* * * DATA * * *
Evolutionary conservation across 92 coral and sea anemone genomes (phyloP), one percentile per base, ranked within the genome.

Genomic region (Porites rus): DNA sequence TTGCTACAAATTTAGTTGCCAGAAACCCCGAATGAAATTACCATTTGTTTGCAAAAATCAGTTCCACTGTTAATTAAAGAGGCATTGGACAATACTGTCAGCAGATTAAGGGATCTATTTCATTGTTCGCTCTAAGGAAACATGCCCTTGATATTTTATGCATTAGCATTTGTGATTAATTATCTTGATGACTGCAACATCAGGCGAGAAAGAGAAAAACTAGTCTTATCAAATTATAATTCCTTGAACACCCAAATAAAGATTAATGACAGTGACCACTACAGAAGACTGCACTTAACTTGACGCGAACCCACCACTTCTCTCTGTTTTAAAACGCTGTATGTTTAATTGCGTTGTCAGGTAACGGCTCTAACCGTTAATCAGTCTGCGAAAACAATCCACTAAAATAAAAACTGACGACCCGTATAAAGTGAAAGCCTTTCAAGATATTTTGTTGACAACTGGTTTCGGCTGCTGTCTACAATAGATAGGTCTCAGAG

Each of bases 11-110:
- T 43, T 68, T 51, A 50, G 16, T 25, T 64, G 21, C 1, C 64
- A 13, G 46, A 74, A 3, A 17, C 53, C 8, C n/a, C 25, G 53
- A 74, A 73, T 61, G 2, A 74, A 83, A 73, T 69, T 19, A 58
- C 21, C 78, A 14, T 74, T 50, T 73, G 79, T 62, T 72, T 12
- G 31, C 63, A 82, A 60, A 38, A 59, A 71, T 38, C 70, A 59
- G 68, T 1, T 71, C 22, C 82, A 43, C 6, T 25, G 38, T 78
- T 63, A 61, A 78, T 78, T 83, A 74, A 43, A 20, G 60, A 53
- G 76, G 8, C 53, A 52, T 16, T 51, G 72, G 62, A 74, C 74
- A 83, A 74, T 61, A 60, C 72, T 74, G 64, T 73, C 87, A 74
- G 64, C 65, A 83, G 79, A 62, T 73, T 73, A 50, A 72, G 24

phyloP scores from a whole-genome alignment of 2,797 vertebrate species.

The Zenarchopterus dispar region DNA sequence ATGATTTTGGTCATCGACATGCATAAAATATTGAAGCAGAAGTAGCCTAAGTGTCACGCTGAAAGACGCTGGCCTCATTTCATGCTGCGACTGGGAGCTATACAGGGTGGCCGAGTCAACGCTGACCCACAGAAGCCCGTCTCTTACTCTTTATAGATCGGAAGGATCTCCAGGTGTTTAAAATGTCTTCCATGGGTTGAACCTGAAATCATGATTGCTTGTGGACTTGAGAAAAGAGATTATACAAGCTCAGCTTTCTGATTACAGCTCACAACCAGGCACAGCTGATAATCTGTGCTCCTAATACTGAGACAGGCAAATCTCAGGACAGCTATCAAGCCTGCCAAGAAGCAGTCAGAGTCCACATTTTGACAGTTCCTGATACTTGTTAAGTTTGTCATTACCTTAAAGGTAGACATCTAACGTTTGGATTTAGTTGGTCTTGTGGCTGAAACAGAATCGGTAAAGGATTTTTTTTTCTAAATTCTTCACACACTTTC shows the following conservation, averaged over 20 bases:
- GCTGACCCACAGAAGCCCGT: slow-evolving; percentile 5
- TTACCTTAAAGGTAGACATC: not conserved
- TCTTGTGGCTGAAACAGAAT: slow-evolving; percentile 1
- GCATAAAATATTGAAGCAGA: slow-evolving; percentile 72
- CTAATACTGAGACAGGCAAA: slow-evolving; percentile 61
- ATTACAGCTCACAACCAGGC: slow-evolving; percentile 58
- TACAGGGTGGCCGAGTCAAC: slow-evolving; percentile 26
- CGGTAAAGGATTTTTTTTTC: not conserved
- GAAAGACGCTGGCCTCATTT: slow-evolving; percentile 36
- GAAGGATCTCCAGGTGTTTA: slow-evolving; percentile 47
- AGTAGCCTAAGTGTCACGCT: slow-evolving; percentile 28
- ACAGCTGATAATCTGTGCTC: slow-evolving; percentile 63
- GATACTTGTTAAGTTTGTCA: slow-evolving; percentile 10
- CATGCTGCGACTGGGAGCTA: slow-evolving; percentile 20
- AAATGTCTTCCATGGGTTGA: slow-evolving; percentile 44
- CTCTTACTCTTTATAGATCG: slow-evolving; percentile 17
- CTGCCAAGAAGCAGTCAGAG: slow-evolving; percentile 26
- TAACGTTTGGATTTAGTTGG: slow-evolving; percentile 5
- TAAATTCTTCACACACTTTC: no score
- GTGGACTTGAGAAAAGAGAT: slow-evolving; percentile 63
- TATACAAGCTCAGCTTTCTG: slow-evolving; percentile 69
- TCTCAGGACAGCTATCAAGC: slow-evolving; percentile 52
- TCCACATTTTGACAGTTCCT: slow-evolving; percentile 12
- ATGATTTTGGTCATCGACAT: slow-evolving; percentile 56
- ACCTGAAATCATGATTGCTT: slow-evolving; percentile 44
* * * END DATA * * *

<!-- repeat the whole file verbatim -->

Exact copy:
Evolutionary conservation across 92 coral and sea anemone genomes (phyloP), one percentile per base, ranked within the genome.

Genomic region (Porites rus): DNA sequence TTGCTACAAATTTAGTTGCCAGAAACCCCGAATGAAATTACCATTTGTTTGCAAAAATCAGTTCCACTGTTAATTAAAGAGGCATTGGACAATACTGTCAGCAGATTAAGGGATCTATTTCATTGTTCGCTCTAAGGAAACATGCCCTTGATATTTTATGCATTAGCATTTGTGATTAATTATCTTGATGACTGCAACATCAGGCGAGAAAGAGAAAAACTAGTCTTATCAAATTATAATTCCTTGAACACCCAAATAAAGATTAATGACAGTGACCACTACAGAAGACTGCACTTAACTTGACGCGAACCCACCACTTCTCTCTGTTTTAAAACGCTGTATGTTTAATTGCGTTGTCAGGTAACGGCTCTAACCGTTAATCAGTCTGCGAAAACAATCCACTAAAATAAAAACTGACGACCCGTATAAAGTGAAAGCCTTTCAAGATATTTTGTTGACAACTGGTTTCGGCTGCTGTCTACAATAGATAGGTCTCAGAG

Each of bases 11-110:
- T 43, T 68, T 51, A 50, G 16, T 25, T 64, G 21, C 1, C 64
- A 13, G 46, A 74, A 3, A 17, C 53, C 8, C n/a, C 25, G 53
- A 74, A 73, T 61, G 2, A 74, A 83, A 73, T 69, T 19, A 58
- C 21, C 78, A 14, T 74, T 50, T 73, G 79, T 62, T 72, T 12
- G 31, C 63, A 82, A 60, A 38, A 59, A 71, T 38, C 70, A 59
- G 68, T 1, T 71, C 22, C 82, A 43, C 6, T 25, G 38, T 78
- T 63, A 61, A 78, T 78, T 83, A 74, A 43, A 20, G 60, A 53
- G 76, G 8, C 53, A 52, T 16, T 51, G 72, G 62, A 74, C 74
- A 83, A 74, T 61, A 60, C 72, T 74, G 64, T 73, C 87, A 74
- G 64, C 65, A 83, G 79, A 62, T 73, T 73, A 50, A 72, G 24

phyloP scores from a whole-genome alignment of 2,797 vertebrate species.

The Zenarchopterus dispar region DNA sequence ATGATTTTGGTCATCGACATGCATAAAATATTGAAGCAGAAGTAGCCTAAGTGTCACGCTGAAAGACGCTGGCCTCATTTCATGCTGCGACTGGGAGCTATACAGGGTGGCCGAGTCAACGCTGACCCACAGAAGCCCGTCTCTTACTCTTTATAGATCGGAAGGATCTCCAGGTGTTTAAAATGTCTTCCATGGGTTGAACCTGAAATCATGATTGCTTGTGGACTTGAGAAAAGAGATTATACAAGCTCAGCTTTCTGATTACAGCTCACAACCAGGCACAGCTGATAATCTGTGCTCCTAATACTGAGACAGGCAAATCTCAGGACAGCTATCAAGCCTGCCAAGAAGCAGTCAGAGTCCACATTTTGACAGTTCCTGATACTTGTTAAGTTTGTCATTACCTTAAAGGTAGACATCTAACGTTTGGATTTAGTTGGTCTTGTGGCTGAAACAGAATCGGTAAAGGATTTTTTTTTCTAAATTCTTCACACACTTTC shows the following conservation, averaged over 20 bases:
- GCTGACCCACAGAAGCCCGT: slow-evolving; percentile 5
- TTACCTTAAAGGTAGACATC: not conserved
- TCTTGTGGCTGAAACAGAAT: slow-evolving; percentile 1
- GCATAAAATATTGAAGCAGA: slow-evolving; percentile 72
- CTAATACTGAGACAGGCAAA: slow-evolving; percentile 61
- ATTACAGCTCACAACCAGGC: slow-evolving; percentile 58
- TACAGGGTGGCCGAGTCAAC: slow-evolving; percentile 26
- CGGTAAAGGATTTTTTTTTC: not conserved
- GAAAGACGCTGGCCTCATTT: slow-evolving; percentile 36
- GAAGGATCTCCAGGTGTTTA: slow-evolving; percentile 47
- AGTAGCCTAAGTGTCACGCT: slow-evolving; percentile 28
- ACAGCTGATAATCTGTGCTC: slow-evolving; percentile 63
- GATACTTGTTAAGTTTGTCA: slow-evolving; percentile 10
- CATGCTGCGACTGGGAGCTA: slow-evolving; percentile 20
- AAATGTCTTCCATGGGTTGA: slow-evolving; percentile 44
- CTCTTACTCTTTATAGATCG: slow-evolving; percentile 17
- CTGCCAAGAAGCAGTCAGAG: slow-evolving; percentile 26
- TAACGTTTGGATTTAGTTGG: slow-evolving; percentile 5
- TAAATTCTTCACACACTTTC: no score
- GTGGACTTGAGAAAAGAGAT: slow-evolving; percentile 63
- TATACAAGCTCAGCTTTCTG: slow-evolving; percentile 69
- TCTCAGGACAGCTATCAAGC: slow-evolving; percentile 52
- TCCACATTTTGACAGTTCCT: slow-evolving; percentile 12
- ATGATTTTGGTCATCGACAT: slow-evolving; percentile 56
- ACCTGAAATCATGATTGCTT: slow-evolving; percentile 44